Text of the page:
"The industry being predominately male is still unable to see the death by a thousand cuts, the part of being a minority in this industry," said Sheri Fitts, founder of Shoe Fitts Marketing, a consultancy in Portland, Oregon.
"It might just be one guy who's saying something inappropriate, and you brush it off and move on, but when you add them up over the lifetime of a career?" Fitts said. "It's debilitating and exhausting. Men don't see that."
In the audio obtained by CNBC, Fisher says at the Tiburon conference: "Money, sex, those are the two most private things for most people," so when trying to win new clients you need to be careful.
He says: "It's like going up to a girl in a bar … (inaudible) …going up to a woman in a bar and saying, hey I want to talk about what's in your pants."
In light of his remarks, Fisher will no longer be invited back to a Tiburon CEO Summit, said Roame.
This wasn't the first time Fisher has spoken crassly in public.
Indeed, when Fisher was a speaker at the Evidence-Based Investing conference in 2018 he compared marketing mutual funds to propositioning a woman for sex at a bar.
"I mean the, the most stupid thing you can do, which is what every mutual fund firm in the world always did, was to brag about performance, uh, in, in a direct mail piece, which is a little bit like walking into a bar if you're a single guy and you want to get laid and walking up to some girl and saying, 'Hey, you want to have sex?'" Fisher said, according to audio obtained by CNBC.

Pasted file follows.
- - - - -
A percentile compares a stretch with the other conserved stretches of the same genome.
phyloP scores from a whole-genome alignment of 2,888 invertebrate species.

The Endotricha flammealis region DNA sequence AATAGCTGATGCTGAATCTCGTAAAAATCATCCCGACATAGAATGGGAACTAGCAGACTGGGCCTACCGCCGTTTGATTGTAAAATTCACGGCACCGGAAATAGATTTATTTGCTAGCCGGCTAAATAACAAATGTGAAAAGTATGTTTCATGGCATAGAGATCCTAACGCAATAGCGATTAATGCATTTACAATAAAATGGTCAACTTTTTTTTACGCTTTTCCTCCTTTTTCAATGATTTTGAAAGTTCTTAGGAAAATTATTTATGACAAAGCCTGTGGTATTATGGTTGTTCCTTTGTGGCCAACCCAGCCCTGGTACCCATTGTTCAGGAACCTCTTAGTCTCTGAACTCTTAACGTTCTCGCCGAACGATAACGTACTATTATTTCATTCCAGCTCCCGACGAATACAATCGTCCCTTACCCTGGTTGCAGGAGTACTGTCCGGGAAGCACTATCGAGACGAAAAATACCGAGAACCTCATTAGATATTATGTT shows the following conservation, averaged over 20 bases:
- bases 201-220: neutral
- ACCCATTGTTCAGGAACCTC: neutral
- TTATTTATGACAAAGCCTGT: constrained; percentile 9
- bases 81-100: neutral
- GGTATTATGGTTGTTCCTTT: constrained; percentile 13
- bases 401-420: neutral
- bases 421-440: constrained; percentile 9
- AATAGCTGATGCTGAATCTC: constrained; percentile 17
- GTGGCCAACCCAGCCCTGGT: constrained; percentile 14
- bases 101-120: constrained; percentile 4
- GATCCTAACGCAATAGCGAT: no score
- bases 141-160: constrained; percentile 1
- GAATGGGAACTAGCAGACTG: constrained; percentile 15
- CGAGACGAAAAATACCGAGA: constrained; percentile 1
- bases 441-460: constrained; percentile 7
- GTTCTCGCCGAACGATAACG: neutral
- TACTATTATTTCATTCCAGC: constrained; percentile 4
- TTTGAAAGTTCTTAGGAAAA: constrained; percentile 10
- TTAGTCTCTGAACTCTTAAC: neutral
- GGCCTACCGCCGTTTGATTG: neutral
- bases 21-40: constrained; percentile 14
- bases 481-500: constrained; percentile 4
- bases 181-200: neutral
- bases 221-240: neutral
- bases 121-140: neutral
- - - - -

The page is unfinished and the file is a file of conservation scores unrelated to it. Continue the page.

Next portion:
He also made comments about his virility during the Evidence-Based Investing conference. When asked what he would do differently if he could start his career over, he said the following:
"I don't know if I could, but if I was 30 years old and I had to do over again, I'd have more sex while I, while I could, while I could, when once you get older, you know, once you get older, you know you're like a Christmas tree, you know you're, you're firm once a year and the balls are just for decoration," he said.
He has also been banned from the Evidence-Based Investing conference, according to Andy Melvin, managing director of the Information Management Network.
"I'm really concerned that he feels totally comfortable saying these things," said Courtney Ranstrom, a certified financial planner and co-founder of Trailhead Planners in Portland, Oregon. She attended EBI West and was present for Fisher's session.
"That's the thing; you can behave this way and still be a successful male – and that's tough," she said.
People in the financial services business need to hold each other accountable and create an environment that is safe and inclusive, said Brian Ross, CEO of Flyer in New York. He was also an attendee at the Tiburon conference.
"Speak up when something seems off," he said. "Don't be idle in the face of sexism, racism and harassment."
"Our industry will get even bigger and better if good people do more of this one simple thing — stand up for what's right," Ross said.
CNBC's Leslie Picker, Scott Zamost, Caroline Skinner and Jennifer Schlesinger contributed to this report.